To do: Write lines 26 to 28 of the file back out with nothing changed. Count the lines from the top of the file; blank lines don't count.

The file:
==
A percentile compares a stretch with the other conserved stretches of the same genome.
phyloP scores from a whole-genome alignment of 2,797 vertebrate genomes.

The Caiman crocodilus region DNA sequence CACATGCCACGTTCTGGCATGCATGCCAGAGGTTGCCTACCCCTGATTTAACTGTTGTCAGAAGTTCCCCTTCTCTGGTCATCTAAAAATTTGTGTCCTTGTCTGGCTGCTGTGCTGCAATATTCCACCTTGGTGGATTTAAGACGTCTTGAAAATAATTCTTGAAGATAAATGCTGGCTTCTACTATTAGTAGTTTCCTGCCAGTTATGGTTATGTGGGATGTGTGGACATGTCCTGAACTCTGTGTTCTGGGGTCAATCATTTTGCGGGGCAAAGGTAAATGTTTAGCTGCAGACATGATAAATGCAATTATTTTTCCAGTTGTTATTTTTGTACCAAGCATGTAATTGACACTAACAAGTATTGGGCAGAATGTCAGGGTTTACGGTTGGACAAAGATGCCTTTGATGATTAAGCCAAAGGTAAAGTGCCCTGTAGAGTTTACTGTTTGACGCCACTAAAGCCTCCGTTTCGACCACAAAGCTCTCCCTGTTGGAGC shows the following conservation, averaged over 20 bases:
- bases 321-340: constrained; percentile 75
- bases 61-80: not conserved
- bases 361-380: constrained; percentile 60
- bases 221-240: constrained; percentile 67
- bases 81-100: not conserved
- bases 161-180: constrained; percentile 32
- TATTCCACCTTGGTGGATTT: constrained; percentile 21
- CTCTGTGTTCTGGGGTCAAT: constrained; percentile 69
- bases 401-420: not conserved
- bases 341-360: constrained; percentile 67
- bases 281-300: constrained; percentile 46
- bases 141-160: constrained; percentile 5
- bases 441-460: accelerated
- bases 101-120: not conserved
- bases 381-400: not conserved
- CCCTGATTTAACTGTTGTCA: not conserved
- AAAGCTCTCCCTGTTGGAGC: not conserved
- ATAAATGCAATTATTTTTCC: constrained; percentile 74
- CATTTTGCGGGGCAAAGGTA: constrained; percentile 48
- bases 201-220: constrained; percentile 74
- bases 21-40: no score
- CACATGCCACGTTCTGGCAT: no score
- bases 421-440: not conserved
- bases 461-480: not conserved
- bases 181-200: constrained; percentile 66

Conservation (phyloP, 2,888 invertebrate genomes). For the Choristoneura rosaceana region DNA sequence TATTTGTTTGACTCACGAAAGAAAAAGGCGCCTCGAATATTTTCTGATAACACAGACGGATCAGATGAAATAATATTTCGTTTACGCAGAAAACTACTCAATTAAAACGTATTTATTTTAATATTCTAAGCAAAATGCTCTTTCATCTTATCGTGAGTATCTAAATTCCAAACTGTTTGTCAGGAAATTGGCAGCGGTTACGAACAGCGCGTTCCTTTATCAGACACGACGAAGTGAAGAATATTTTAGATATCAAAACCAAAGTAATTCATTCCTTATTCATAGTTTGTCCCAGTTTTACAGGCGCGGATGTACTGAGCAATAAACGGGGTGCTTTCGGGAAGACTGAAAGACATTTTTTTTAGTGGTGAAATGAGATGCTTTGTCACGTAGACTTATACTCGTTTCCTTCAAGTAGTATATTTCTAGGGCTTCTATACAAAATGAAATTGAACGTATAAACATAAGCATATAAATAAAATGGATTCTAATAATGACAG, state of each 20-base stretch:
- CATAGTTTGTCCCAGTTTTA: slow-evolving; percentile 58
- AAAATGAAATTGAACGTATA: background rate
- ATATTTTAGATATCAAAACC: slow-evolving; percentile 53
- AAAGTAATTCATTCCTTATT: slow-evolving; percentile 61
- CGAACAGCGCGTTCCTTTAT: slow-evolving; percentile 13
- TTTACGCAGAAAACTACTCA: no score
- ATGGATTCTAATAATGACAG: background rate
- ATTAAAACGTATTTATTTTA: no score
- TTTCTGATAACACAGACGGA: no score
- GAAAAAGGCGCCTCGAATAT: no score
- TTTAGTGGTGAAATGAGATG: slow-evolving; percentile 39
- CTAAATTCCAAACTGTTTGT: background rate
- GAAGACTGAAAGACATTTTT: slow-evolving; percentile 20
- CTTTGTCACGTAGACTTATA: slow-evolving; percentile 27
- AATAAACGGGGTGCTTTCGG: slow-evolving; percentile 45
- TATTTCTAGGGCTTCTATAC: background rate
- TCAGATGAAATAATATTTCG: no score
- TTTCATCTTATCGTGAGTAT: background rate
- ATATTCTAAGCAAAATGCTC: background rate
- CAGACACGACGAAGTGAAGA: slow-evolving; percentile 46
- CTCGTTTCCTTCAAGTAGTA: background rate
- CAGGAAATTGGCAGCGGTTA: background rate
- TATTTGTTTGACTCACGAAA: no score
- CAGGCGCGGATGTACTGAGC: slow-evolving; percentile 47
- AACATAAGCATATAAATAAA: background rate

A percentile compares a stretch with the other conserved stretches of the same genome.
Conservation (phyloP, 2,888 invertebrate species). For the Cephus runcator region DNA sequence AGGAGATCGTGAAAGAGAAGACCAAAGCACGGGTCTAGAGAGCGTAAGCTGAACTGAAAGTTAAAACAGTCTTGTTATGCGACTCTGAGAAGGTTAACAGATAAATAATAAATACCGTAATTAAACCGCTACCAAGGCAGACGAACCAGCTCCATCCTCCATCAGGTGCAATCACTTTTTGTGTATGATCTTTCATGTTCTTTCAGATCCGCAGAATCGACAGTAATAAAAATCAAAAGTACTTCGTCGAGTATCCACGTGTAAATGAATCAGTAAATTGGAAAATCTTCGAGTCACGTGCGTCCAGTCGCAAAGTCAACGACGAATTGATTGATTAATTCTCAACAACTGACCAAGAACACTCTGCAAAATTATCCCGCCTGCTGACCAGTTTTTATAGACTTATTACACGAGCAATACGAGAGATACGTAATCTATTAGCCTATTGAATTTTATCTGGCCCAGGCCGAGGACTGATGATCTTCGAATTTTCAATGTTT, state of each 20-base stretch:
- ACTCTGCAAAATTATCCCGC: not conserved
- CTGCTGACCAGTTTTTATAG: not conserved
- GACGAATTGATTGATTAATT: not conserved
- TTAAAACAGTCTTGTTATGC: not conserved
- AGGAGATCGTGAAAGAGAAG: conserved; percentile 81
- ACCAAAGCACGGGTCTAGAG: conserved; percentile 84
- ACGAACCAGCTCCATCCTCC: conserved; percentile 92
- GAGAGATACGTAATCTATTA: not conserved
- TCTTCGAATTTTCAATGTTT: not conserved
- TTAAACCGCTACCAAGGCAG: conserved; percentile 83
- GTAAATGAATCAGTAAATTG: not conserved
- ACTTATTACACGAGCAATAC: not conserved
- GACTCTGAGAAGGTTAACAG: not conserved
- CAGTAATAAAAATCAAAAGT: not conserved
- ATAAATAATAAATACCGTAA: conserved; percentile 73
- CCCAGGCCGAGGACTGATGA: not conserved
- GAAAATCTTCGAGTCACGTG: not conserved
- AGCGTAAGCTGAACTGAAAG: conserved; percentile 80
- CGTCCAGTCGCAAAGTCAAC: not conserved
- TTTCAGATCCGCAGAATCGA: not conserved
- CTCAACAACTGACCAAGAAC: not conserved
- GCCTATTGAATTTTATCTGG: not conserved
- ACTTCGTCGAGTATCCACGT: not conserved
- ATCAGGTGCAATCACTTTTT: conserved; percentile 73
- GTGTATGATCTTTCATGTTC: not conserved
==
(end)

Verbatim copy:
- bases 421-440: not conserved
- bases 461-480: not conserved
- bases 181-200: constrained; percentile 66